There is a survey online that you can take to see where you are on this political compass[Link].
Where do we put the PAP govt on this compass?
The PAP is somewhere on the upper right hand side. Suppose you gather a group of people to decide what kind of govt they would like to have. If they are not under the fear or danger (war) , they will naturally not give up their civil liberties, and if they are not under severe economic strain...and there are competent people that represent various parts of the political compass and a free press, what you usually get is usually a govt in the square box.
In a one man one vote system is actually quite hard to hold power staying out of the square. The electorate will naturally want to use their votes to get a govt within the box. So how does the PAP stay there for so long? Before we answer that question, I would like to roll back to a time when everything was in a political flux 50 years ago. How did the PAP get dominant power in the first place?
From the chart above showing % of votes for the PAP, you can see the PAP did not start with dominant power in 1959 elections. A large fraction broke off to form the Barisan Socialis and losses at 2 by-elections meant that PAP hang on to power with a fragile 1 seat majority. The Barisan Socialis was formed because leftwing members disagreed with PAP on various matters:
"The Big Six – Mr Lim, Mr Fong Swee Suan, Mr Woodhull, Mr Dominic Puthucheary, Mr S.T. Bani and Mr Jamit Singh – had stated that while they supported the PAP in the coming by-election, they would not compromise on issues such as detention without trial and freedoms of press, speech, assembly and organisation" - Straits Times, 27 Dec 2009[Link]
Lim Chin Siong in a Fajar article dated Aug 1961 written shortly after the formation of Barisan Socialis explained the importance of democracy and freedom because without these, people in newly independent countries previously exploited by colonialists will again later find themselves dominated and controled in a way no different from colonialism.
The Barisan Socialis had a good chance of winning the 1963 elections if not for Operation Cold Store (Feb 1963) which detained 111 leftwing activists including key members of Barisan Socialis. The weakened Barisan Socialist led by Lee Siew Choh still won 13 of the 57 seats in the Sept 1963 elections and the PAP had only 47% of the votes - the opposition had fewer seats because their support was concentrated in a few areas.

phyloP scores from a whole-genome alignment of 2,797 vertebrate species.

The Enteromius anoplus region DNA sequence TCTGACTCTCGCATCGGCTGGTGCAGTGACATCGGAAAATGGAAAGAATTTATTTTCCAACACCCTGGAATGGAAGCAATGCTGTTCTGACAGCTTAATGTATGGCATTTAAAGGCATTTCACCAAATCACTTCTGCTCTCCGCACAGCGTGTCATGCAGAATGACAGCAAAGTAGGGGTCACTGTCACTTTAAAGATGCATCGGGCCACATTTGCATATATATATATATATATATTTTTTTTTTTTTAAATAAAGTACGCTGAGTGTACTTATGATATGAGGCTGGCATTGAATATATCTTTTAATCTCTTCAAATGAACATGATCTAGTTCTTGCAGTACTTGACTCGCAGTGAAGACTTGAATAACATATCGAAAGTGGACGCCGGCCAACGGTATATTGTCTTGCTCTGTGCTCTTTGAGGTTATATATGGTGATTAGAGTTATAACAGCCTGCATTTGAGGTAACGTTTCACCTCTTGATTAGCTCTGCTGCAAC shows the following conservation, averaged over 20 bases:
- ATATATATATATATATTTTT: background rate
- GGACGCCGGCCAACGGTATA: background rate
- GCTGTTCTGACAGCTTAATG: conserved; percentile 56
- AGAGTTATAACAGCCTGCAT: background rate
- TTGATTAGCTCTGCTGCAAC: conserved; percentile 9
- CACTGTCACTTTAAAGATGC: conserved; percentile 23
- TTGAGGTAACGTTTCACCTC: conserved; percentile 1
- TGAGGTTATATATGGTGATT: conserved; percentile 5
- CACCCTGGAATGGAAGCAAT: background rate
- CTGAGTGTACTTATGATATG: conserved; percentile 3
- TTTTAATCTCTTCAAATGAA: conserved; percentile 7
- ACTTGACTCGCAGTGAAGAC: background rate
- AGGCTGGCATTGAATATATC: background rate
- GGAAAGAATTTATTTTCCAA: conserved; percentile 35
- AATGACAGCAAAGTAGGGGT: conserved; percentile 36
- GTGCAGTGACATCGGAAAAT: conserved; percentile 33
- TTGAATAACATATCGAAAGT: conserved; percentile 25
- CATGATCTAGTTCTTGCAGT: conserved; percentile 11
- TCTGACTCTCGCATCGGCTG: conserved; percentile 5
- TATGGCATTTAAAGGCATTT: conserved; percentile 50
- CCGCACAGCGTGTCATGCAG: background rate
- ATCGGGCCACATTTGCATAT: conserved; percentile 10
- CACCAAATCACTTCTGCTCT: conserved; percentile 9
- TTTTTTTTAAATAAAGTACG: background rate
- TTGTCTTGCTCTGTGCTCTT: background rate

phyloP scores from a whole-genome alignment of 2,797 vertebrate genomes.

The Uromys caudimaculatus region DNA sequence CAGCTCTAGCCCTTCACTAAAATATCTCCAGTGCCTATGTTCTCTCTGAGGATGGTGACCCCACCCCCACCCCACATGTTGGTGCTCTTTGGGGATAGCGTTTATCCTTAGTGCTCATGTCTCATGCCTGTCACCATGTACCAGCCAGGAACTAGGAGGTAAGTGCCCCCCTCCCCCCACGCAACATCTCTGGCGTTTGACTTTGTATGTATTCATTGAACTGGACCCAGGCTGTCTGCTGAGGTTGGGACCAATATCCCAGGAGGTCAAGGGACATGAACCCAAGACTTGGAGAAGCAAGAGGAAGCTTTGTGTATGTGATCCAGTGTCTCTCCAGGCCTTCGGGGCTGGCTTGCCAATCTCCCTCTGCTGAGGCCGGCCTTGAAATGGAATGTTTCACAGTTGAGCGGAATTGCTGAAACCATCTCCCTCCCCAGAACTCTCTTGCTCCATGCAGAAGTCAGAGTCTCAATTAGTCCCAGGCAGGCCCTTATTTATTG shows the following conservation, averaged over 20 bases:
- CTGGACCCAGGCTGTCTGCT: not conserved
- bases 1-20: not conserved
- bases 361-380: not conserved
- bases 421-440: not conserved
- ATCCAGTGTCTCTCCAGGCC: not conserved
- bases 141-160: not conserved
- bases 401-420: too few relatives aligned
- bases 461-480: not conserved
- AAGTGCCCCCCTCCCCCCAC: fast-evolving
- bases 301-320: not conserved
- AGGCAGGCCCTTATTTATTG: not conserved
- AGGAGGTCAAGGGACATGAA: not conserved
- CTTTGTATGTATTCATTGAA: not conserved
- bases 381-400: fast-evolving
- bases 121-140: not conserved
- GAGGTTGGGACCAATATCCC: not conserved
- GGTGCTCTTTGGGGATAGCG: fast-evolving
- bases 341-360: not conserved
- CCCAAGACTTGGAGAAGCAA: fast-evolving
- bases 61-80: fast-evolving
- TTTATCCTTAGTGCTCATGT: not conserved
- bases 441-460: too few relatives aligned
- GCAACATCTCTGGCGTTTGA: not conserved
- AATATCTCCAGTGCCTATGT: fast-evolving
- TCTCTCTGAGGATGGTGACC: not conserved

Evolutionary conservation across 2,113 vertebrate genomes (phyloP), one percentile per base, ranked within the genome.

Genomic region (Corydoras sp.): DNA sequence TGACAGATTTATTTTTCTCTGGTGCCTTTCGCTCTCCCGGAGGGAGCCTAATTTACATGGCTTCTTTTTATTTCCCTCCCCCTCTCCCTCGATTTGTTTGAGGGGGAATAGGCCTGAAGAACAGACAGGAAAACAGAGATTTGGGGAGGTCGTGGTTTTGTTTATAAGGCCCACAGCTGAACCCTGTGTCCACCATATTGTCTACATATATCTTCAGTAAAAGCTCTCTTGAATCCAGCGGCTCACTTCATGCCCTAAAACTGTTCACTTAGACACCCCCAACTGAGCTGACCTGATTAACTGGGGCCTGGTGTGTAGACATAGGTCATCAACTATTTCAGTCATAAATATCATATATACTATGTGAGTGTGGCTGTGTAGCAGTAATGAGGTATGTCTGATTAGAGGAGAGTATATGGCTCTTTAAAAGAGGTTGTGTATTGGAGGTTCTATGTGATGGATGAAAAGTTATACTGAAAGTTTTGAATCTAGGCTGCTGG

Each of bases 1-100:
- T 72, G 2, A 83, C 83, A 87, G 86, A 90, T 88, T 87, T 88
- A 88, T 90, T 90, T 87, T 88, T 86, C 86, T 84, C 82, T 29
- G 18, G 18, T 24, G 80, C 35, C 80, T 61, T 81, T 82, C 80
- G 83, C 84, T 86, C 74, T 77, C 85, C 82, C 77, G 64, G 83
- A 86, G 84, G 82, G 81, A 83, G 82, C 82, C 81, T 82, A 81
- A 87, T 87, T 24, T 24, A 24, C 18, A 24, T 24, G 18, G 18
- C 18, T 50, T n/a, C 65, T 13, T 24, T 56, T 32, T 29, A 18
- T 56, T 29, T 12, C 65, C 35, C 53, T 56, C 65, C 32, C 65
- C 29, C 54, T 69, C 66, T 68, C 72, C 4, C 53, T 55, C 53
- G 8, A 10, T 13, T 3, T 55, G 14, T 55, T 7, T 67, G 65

The PAP govt won by a landslide in 1968 when the Barisan Socialis boycotted the elections. The PAP then went on to win 3 more elections with 70% or more of the votes. These wins can be attributed to a weakened/repressed opposition and one-off rapid economic transformation. During this period the HDB's successful housing program improved the lives many citizens who moved from villages to housing estates. Along the way, swept by the rapid economic growth across most if not all East Asian countries, the PAP took the opportunity to repressed it opponents, shutdown independent newspapers e.g. Singapore Herald closed in 1971 when its license was revoked by the govt. The PAP soon had control over the media and a climate of fear was prevalent among the people. People were too afraid to join the opposition.
However, even with all its advantages, support for the PAP started slipping after the 1980 elections. Seeing the slippage, the PAP govt changed the rules to have GRCs in 1988. The votes it secured hit a low of 61% in 1991. With this level of support, if not for the GRC, they would have lost, maybe 10 or more seats because the 61% cannot be spread evenly across the constituencies - GRCs have the effect averaging the votes of the combined constituencies. Even with GRCs, the PAP's support was still falling, so in 1992, the PAP govt announced it will link votes to HDB upgrading right down to the number of votes for the PAP in each block[Link]. This form of pork barrel politics immediately resulted in improved results for the PAP in the next 2 elections before it started slipping again in the 2006 elections. During the 2006 elections, the PAP was announcing $400M-$500M upgrading packages all over the place but still couldn't stop the slip in support.